Aug. 31, 2009 A Japanese research group has found that after a cerebral stroke in one side of a mouse brain, another side of the brain rewires its neural circuits to recuperate from damaged neural function.
The research group, led by Professor Junichi Nabekura of the National Institute for Physiological Sciences, investigated how neural circuits rearrange themselves after cerebral strokes by using two-photon laser microscopy in vivo. In one to two weeks after strokes in the right side of the moue brain, the left side of the brain rearranged its neural circuits actively. After three to four weeks, the left side of the brain started to receive sensory information from the left leg that is usually received by the right side of the brain.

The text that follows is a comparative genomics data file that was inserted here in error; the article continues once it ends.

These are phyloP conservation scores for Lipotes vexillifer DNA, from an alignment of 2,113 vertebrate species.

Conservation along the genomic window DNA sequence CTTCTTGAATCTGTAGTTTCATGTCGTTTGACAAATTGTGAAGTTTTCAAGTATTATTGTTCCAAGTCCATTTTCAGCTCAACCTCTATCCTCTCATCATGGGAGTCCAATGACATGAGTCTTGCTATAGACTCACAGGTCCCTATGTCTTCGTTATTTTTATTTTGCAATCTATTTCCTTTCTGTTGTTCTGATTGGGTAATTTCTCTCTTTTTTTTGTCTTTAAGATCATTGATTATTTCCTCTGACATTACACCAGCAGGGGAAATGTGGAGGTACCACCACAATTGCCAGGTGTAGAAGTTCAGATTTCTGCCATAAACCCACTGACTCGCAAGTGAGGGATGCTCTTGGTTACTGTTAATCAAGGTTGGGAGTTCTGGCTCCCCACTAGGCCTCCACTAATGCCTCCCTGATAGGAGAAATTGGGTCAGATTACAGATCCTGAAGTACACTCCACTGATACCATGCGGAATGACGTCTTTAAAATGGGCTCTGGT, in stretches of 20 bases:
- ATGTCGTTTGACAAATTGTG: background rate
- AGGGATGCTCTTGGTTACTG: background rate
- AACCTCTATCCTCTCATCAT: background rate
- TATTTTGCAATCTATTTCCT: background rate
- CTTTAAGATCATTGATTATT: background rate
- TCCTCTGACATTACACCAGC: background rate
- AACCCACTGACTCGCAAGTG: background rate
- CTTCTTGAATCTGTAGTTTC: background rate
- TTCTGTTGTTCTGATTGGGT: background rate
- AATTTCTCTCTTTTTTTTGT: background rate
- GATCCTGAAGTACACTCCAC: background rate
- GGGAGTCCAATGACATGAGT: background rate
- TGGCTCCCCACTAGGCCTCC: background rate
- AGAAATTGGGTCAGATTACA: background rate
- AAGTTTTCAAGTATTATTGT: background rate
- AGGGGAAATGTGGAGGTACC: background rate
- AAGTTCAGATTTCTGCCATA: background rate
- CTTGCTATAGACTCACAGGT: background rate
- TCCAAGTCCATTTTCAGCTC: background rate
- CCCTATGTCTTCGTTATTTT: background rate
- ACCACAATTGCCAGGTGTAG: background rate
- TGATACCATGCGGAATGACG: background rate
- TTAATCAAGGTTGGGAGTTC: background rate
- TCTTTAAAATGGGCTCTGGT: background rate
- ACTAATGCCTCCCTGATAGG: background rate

The researchers concluded that the stroke in the right side of the brain activated the rearrangement of the neural circuits in the left side of the brain, and then these rearrangements helped to recuperate from stroke-induced damaged neural function.
“We found that the active rearrangement of the neural circuits in the opposite side of the brain happens only in the specific period after strokes. Our findings can be applied to rehabilitative programs for stroke survivors,” said Professor Nabekura.
The Japan Science and Technology Agency (JST) supported this study. They report their finding in Journal of Neuroscience, on August 12, 2009.
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